A unique solution from Allegro MicroSystems combines an LED driver and a Hall-effect switch in a single chip. The Allegro APS13568, designed for low-power RCL applications, provides minimum external components to deliver reliability and ease of design in RCL applications. A typical RCL application using the APS13568 LED driver and Hall switch assembly with the brake pedal (and incorporating the Allegro A1126 or APS11700 Hall-effect switch for the handle brake assembly) is shown and described in Figure 1. The PCB layout for RCL applications using the APS13568 and the surface temperature of the APS13568 operating three red LEDs at 140 mA at room temperature are also shown in Figure 1.
In the application shown, the APS13568 is placed below a magnet attached to the brake pedal. The magnet position is sensed by an internal omnipolar Hall switch. The omnipolar operation can detect magnetic field in either direction—north or south pole. This simplifies the placement of the magnet during production. Handle brake and tail switch inputs are connected as external input signals. The battery input is connected to VBAT, the handle brake signal is connected to BRAKE, the tail input is connected to TAIL, and LEDs are connected across LA and Ground.
LED current is switched between low current and high current as the tail or brake inputs are applied. Switching occurs according to the operation logic shown in Figure 2, left. The output switches low when a magnetic field perpendicular to the Hall sensor exceeds the operate point threshold, BOP. When the magnetic field is reduced below the release point, BRP, the device output switches to high, as shown in Figure 2, right.
Magnet selection for the brake pedal depends on the BOP levels of the APS13568 and the air-gap requirement. A ferrite magnet of 27.5 mm × 18 mm × 6 mm27.5 mm × 18 mm × 6 mm size is recommended for this application. The magnet used in this example is shown in Figure 2, bottom right inset. The APS13568 sensor turns on at 27.3 mm (BOP = 40 G) and turns off at 34 mm (BRP = 25 G) as shown in the flux density graph in Figure 2, bottom right.
By using a Hall-effect switch that is integrated within the IC package, the chance that moisture or debris will be introduced when seals begin to show wear can be greatly reduced, thereby improving reliability.
High-Power RCL Applications
For higher-power RCL applications, the Allegro A6261 and A6263 LED drivers are used with Hall-effect switches to offer high-performance noncontact solutions. A typical two-wheeler high-power RCL using the A6261 LED array driver is shown in Figure 3. The LED current is set using the IREF pin through the R2 and R3 resistors. Allegro A1125 noncontact Hall-effect switches are used in the brake signals.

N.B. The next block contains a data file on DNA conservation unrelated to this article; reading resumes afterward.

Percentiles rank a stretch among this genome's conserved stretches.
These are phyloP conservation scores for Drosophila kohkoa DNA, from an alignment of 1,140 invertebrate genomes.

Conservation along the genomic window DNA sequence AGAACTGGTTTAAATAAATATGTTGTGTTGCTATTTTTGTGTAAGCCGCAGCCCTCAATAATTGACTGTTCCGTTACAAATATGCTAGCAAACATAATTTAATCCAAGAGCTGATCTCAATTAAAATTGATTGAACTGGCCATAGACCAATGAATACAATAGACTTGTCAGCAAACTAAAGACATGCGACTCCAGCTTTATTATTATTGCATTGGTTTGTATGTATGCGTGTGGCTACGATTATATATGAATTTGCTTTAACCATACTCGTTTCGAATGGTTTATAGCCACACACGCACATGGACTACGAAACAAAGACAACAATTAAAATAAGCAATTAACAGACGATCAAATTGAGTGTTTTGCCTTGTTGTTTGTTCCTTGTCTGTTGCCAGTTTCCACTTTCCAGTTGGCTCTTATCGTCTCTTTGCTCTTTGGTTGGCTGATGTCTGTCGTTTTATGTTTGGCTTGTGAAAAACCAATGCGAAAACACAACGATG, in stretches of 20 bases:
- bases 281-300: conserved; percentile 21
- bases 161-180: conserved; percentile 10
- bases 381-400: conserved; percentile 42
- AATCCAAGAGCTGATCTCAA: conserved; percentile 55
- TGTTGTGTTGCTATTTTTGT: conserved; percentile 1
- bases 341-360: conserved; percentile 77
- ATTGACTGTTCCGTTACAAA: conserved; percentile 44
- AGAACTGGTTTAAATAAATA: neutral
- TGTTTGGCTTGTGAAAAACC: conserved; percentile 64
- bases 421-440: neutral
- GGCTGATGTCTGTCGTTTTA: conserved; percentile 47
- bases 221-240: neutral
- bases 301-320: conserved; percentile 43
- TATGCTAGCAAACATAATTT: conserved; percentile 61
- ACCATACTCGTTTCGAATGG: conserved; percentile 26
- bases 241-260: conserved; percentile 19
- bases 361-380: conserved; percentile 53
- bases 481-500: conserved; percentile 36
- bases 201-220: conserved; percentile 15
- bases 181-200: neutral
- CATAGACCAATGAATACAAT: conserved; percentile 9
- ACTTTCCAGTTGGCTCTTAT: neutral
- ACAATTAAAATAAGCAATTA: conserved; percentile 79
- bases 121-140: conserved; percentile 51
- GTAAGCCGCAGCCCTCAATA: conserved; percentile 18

During operation, LED current drops with junction temperature. In the A6261 and A6263 devices, current levels and proper timing of electrical transitions are ensured by a programmable temperature monitor. The THTH pin sets the thermal derating threshold, TJM. This included temperature monitor function reduces the LED current with the silicon junction temperature, as shown for the A6261 device in Figure 3, which ensures optimized delivery of current for the application.
A range of LED drivers is available to meet the need for low- or high-power automotive RCL applications. The Allegro APS13568 offers a uniquely designed solution capable of both detecting pedal travel and driving illumination in a single package. For low-power RCL applications, this self-contained solution minimizes opportunity for corrosion from water and debris. The single IC design also makes the APS13568 an ideal choice for designers looking to save design time, board space, and cost. For high-power RCL applications or for larger LED arrays, the Allegro A6261 and A6263 LED drivers with a separate Hall-switch assembly offer a noncontact solution.
Using these LED drivers with integrated noncontact Hall-effect switches instead of mechanical switches can prevent corrosion and improve the reliability of LED systems in RCL applications.
Based on the article, "Improving Long-Term Reliability of Electric Bike Rear and Tail Light Combinations" by Ranjit Farakate, and Shashank Wekhande, originally published in EE Times China, May 9th, 2023. Republished with permission. For portions not copyrighted by original publisher, Copyright ©2023, Allegro MicroSystems, Inc.
Copyright 2023, Allegro MicroSystems